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FICTION “He’ll be fine,” Ceci consoled, her response


obligatory. It was part of the purpose Ethan served. He made it so that Ceci didn’t feel as though she dominated our conversations with talk of Gary.


I nodded, spooning hot and sour soup from


my bowl. Ceci ate fast. I could never keep myself from ordering soup, even though I knew she would always finish before me. She hated waiting on me, but she owed me that much, so I allowed her to wait while she fiddled with the clasp on her purse. A man behind me emptied his tray into the garbage can, the falling of the trash door swishing my hair behind me. A vague stench of rot made its way to my nose, a pocket of smell gifted by the waste and the open door behind me, San Francisco sewers alive with the humidity of Spring. Ceci stared at the man by the trash.


“Gary used to look like that,” she lamented.


I had seen the man before, on some floor between the twenty-second and the thirtieth. They used an entirely separate suite of elevators, those better suited to Sales, Marketing, Human Resources. He didn’t seem all that handsome to me. His brow bone drooped in a simian way, and his Adam’s apple was a little too large for my taste. Ethan was more handsome than that.


“Not bad,” I said, soliciting my most lecherous


tone, something akin to camaraderie. I tried to think of another response, but a passing siren saved me, its horn blazing through the intersection, heading toward Market Street. Two additional cars followed closely behind, their lights dancing on the shining streets, red and blue reflections twinkling on the glass beverage case at the back of the restaurant.


Ceci scooted a piece of broccoli around on her plate. “Do you ever wonder where they go?” I asked,


knowing my change of subject would only distract her momentarily, but it would be enough to allow me a few more spoonfuls of soup before she couldn’t take anymore and got too antsy to wait any longer for me.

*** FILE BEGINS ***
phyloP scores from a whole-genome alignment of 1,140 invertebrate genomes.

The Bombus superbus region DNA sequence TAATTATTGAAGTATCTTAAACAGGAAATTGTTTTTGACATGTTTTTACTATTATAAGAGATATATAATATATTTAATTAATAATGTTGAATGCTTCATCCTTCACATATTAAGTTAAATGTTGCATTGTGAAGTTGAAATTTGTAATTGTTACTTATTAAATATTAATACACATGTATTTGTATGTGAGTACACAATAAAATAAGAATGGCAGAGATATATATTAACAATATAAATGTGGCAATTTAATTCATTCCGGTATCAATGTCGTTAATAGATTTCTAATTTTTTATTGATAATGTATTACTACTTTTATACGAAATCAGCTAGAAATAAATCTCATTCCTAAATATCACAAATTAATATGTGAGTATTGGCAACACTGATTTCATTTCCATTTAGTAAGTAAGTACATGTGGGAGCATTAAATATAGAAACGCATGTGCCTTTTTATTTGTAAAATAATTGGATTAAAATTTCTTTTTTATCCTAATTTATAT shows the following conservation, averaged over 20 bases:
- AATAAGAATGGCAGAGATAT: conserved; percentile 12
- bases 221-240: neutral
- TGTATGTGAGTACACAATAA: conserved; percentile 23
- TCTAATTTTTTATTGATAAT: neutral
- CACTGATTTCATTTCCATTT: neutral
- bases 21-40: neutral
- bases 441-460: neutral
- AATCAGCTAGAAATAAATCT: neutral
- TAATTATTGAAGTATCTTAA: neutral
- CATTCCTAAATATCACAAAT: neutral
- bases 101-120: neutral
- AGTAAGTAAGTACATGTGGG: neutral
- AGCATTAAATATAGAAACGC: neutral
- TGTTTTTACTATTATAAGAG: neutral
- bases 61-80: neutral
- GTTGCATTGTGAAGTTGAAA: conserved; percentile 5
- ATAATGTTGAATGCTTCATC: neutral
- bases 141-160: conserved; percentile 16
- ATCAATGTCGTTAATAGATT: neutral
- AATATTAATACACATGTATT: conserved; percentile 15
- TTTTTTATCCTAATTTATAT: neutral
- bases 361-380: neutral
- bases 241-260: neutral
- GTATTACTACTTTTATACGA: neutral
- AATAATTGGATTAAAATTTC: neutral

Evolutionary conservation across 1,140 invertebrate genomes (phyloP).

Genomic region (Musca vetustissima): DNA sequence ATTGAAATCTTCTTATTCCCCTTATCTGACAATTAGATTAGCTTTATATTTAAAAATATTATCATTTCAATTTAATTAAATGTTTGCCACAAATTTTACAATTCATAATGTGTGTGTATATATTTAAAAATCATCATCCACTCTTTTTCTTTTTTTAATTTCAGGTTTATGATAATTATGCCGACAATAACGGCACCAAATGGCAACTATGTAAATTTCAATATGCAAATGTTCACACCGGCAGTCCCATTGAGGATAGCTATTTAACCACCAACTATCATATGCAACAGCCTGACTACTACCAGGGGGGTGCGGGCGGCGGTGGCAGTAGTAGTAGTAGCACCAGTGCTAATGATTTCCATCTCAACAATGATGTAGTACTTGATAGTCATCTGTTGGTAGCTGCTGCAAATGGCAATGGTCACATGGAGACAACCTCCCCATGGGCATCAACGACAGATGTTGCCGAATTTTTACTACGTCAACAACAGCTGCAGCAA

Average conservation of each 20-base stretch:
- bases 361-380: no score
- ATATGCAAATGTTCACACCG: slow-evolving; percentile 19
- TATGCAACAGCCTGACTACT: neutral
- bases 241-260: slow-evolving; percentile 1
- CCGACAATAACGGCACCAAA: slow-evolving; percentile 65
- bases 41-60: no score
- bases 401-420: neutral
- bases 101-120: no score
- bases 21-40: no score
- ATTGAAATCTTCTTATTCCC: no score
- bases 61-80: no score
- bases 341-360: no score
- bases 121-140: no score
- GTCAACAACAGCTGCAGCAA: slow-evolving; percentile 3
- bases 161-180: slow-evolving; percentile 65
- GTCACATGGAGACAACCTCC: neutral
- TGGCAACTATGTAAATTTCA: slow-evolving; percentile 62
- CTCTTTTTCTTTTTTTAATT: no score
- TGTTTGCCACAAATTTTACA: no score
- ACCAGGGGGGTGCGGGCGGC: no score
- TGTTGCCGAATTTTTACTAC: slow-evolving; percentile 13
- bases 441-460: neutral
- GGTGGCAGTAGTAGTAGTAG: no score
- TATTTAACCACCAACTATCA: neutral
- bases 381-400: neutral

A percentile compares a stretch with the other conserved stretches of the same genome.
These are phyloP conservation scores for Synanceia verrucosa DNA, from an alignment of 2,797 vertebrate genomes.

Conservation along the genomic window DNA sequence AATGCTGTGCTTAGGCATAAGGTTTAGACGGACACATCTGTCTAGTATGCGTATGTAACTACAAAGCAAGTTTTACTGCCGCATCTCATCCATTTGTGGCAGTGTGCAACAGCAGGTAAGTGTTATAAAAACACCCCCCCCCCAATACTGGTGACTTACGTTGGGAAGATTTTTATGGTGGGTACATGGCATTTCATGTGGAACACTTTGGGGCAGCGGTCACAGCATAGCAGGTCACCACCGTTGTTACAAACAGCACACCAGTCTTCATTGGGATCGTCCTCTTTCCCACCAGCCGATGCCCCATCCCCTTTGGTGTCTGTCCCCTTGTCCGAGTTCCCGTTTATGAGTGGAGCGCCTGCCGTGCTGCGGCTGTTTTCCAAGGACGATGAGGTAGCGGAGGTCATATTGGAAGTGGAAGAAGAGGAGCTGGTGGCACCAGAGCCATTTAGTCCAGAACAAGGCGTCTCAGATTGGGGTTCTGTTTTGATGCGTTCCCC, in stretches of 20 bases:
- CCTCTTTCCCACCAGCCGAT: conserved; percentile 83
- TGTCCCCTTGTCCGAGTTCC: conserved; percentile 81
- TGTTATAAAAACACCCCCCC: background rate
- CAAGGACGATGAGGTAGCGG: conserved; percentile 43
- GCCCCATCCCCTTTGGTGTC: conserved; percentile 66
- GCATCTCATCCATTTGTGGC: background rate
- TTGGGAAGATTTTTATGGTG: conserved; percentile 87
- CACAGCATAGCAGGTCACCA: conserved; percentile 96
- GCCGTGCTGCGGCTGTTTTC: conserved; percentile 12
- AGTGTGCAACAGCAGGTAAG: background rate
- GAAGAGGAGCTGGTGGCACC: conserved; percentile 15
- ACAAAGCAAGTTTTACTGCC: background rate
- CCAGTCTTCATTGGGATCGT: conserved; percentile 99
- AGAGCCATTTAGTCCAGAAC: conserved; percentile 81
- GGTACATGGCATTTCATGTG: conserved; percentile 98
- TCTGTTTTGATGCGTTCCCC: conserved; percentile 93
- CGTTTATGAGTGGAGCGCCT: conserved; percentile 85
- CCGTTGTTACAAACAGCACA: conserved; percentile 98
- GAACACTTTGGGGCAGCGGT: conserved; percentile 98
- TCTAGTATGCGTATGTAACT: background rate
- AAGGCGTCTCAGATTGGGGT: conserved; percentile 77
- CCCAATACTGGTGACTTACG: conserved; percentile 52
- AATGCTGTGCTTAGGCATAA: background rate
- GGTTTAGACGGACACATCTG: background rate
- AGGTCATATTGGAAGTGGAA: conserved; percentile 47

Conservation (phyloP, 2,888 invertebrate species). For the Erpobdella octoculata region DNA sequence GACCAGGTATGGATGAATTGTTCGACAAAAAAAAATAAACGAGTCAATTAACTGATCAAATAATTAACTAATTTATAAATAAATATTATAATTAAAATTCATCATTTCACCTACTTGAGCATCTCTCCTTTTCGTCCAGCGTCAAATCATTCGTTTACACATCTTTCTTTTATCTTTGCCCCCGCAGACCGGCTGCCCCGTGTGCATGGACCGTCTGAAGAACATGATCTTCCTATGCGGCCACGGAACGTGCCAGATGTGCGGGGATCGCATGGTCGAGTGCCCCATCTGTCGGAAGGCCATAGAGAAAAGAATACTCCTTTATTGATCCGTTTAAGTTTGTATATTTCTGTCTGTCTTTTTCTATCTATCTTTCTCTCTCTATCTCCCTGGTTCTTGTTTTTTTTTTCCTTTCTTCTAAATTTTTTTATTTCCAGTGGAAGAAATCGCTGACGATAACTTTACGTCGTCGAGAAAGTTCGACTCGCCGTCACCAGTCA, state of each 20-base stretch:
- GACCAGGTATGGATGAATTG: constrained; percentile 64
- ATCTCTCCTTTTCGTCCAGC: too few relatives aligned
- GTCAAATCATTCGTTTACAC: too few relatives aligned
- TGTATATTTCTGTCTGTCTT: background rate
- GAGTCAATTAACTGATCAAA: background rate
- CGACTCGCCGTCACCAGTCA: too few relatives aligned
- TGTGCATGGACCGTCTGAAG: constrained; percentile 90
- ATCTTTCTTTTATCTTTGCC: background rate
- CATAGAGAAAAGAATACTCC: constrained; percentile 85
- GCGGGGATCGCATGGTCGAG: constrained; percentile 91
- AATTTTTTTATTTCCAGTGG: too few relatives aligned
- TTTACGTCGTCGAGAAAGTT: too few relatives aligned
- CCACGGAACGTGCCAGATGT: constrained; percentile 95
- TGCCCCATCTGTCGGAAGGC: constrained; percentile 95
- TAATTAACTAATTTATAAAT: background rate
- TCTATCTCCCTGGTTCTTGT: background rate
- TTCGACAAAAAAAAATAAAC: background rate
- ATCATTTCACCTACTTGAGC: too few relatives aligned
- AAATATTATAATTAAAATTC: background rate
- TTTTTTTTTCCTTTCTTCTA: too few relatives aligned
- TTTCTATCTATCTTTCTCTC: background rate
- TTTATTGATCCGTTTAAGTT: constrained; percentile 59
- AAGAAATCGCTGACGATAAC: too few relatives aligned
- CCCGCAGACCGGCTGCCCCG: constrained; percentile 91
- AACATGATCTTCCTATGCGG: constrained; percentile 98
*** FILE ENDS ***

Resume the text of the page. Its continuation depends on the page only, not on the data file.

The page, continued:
“Where who go?” “Not who, what,” I said. “The sirens. The trucks


run down here what, two, three times a day? Where the hell are they going? Everything’s right here.”


“SoMa,” Ceci answered. “All those warehouses.


You can’t just take a 150-year-old building and string some Chinese lanterns through it and call it home. That’s not a loft. That’s a fire hazard with a million dollar mortgage.”


Ceci knew her structures. It was Gary talking,


I knew that, but I liked the way Ceci appropriated the expertise. I imagined she seemed more confident with the knowledge, as though it was less of a career and more of an accessory. Gary would have been too showy about it. He was a general contractor, so he had to be showy. It paid the bills more than Ceci’s data entry. Gary also had a big contract with the city.


“Two or three trucks a day … you’d think SoMa


would be nothing but ash now,” I mused, but Ceci took me seriously. She was looking for a distraction today.


“Well it


used to be a lot worse. You weren’t here before the artists moved in.”


It was true.


I was in Arizona while Ethan was working for Maricopa County. I was actually in Nashville working for a failing newspaper selling help wanted ads during a recession. I didn’t make my quota once, and I left after ten months, telling my boss I planned to go back to school. He seemed confused. He said I had been doing so well. I knew that “well” was a compliment just bland enough to be used at a failing newspaper, and I wished him “well” on my way out. He was a good man. I heard from an old coworker I sometimes emailed that he died in his sleep six months later. A bland death.


A vague stench of rot made its way to my nose, a pocket of smell gifted by the waste and the open door behind me, San Francisco sewers alive with the humidity of spring.


5


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